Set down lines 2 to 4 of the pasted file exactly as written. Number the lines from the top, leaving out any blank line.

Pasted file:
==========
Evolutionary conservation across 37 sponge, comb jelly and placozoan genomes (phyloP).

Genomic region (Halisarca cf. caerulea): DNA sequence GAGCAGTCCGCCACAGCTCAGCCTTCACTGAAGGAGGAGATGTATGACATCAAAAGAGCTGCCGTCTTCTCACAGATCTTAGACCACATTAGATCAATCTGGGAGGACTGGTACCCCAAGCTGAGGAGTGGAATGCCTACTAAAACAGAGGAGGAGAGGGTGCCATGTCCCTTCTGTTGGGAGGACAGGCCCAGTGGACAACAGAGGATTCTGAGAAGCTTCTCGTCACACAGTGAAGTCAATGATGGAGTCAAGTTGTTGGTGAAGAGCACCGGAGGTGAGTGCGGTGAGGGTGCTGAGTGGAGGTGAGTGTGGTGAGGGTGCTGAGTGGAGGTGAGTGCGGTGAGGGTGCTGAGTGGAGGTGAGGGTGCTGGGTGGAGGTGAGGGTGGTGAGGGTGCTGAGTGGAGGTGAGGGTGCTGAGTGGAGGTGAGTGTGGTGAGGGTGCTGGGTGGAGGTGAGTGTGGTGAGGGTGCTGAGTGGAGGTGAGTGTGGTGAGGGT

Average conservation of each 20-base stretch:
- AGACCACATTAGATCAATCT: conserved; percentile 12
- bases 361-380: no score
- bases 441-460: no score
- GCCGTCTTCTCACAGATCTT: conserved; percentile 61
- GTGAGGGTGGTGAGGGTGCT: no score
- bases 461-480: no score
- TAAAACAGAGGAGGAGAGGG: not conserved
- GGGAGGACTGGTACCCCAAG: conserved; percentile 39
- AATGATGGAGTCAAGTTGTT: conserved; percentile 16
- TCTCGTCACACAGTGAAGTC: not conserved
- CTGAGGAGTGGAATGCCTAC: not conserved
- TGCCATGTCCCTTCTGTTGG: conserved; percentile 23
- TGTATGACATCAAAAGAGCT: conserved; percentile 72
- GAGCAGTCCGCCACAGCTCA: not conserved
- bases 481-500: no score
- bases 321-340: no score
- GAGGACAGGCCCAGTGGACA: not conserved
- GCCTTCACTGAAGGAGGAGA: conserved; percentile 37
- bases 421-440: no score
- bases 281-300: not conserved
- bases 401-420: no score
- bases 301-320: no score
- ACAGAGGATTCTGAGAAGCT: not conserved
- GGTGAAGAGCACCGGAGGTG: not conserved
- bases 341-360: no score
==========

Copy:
Genomic region (Halisarca cf. caerulea): DNA sequence GAGCAGTCCGCCACAGCTCAGCCTTCACTGAAGGAGGAGATGTATGACATCAAAAGAGCTGCCGTCTTCTCACAGATCTTAGACCACATTAGATCAATCTGGGAGGACTGGTACCCCAAGCTGAGGAGTGGAATGCCTACTAAAACAGAGGAGGAGAGGGTGCCATGTCCCTTCTGTTGGGAGGACAGGCCCAGTGGACAACAGAGGATTCTGAGAAGCTTCTCGTCACACAGTGAAGTCAATGATGGAGTCAAGTTGTTGGTGAAGAGCACCGGAGGTGAGTGCGGTGAGGGTGCTGAGTGGAGGTGAGTGTGGTGAGGGTGCTGAGTGGAGGTGAGTGCGGTGAGGGTGCTGAGTGGAGGTGAGGGTGCTGGGTGGAGGTGAGGGTGGTGAGGGTGCTGAGTGGAGGTGAGGGTGCTGAGTGGAGGTGAGTGTGGTGAGGGTGCTGGGTGGAGGTGAGTGTGGTGAGGGTGCTGAGTGGAGGTGAGTGTGGTGAGGGT

Average conservation of each 20-base stretch:
- AGACCACATTAGATCAATCT: conserved; percentile 12